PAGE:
Cigar Shapes, Sizes and Colors
A primer on cigar shapes, sizes and colors.
From the Print Edition:
Kevin Costner, Nov/Dec 00
One of the missions of Cigar Aficionado has always been to bring cigar lovers together. Between the Big Smokes across the nation and our Internet chat rooms, we've done our best to help foster a community of connoisseurs. Through our events, our Web site and sections such as "Cigar Adviser" in our magazine, we've tried to provide aficionados with opportunities to meet others who share their passion, and forums for providing you access to the best, most accurate cigar information possible.
But that's not enough. Many people read our magazine who may never have thought about smoking a cigar. But the cigar coverage in our pages piques their curiosity, and some of these new readers may become new smokers. For these novice smokers, and for those who may not have yet discovered cigars, we offer Cigar 101, a crash course in the basics of cigar smoking. This primer will be continued over the course of the next several issues and will highlight a range of cigar topics, from shapes and colors to the proper cutting, lighting and storage for your smokes.
SHAPES AND SIZES
A cigar shape can vary greatly in size from brand to brand, so describing a cigar by its size as well as shape is important. Cigars are measured by two factors: length, which is given in inches, and "ring gauge," a designation of a cigar's diameter broken into 64ths of an inch. A cigar with a 42 ring gauge, for example, is 42/64 of an inch in diameter. There is no correlation between the size of a cigar and its strength. An 8-inch cigar made with mild tobaccos will be mellow, while a thin, short cigar rolled with powerful tobaccos will be full bodied. While a cigar's strength is determined by the tobacco it is rolled with, thin cigars have a tendency to burn hotter than fatter ones. Also important to note is that there is no consistency of strength from brand to brand: one company's corona is likely to taste very different from another's.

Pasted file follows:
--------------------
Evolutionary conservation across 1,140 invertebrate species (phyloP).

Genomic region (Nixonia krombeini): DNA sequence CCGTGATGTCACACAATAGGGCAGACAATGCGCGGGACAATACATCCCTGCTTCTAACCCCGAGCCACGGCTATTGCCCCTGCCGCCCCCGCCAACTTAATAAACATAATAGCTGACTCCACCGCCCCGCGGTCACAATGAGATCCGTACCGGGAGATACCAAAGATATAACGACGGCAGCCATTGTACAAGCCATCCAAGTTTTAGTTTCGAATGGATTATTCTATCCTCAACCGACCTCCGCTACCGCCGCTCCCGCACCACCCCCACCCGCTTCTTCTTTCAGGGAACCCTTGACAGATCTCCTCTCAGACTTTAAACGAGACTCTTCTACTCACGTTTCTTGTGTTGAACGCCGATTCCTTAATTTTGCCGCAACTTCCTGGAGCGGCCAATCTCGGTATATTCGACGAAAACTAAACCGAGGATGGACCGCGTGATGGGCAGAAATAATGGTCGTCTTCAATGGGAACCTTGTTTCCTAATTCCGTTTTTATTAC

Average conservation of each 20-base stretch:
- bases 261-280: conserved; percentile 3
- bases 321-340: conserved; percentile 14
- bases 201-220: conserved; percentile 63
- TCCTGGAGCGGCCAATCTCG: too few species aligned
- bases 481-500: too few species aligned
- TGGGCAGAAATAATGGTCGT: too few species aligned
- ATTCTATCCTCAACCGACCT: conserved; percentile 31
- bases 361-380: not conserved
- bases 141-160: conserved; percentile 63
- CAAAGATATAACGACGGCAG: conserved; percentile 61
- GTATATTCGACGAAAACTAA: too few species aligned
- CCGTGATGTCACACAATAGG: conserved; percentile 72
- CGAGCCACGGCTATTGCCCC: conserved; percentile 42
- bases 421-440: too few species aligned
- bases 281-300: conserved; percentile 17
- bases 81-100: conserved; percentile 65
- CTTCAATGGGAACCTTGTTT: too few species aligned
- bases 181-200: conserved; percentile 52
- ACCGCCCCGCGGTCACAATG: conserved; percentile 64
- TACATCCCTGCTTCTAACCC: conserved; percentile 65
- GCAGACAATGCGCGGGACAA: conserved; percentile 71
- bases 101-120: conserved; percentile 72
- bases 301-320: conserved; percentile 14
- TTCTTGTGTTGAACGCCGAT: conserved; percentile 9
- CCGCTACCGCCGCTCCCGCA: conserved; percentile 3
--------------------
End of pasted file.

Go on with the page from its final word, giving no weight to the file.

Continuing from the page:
Parejos are straight-sided cigars; most have an open foot for lighting and need to be cut before smoking. They may be either round or box-pressed, meaning that the sides of the cigar were pressed square prior to packing or, in some cases, by pressure in the box.
This is the benchmark size against which all other sizes are measured. The traditional dimensions are 5 1/2 to 6 inches with a ring gauge of 42 to 44. Example: Montecristo No. 3
2 Petit Corona
Basically a miniature corona, this cigar generally measures about 4 1/2 inches, with a ring gauge of 40 to 42. Example: Montecristo No. 4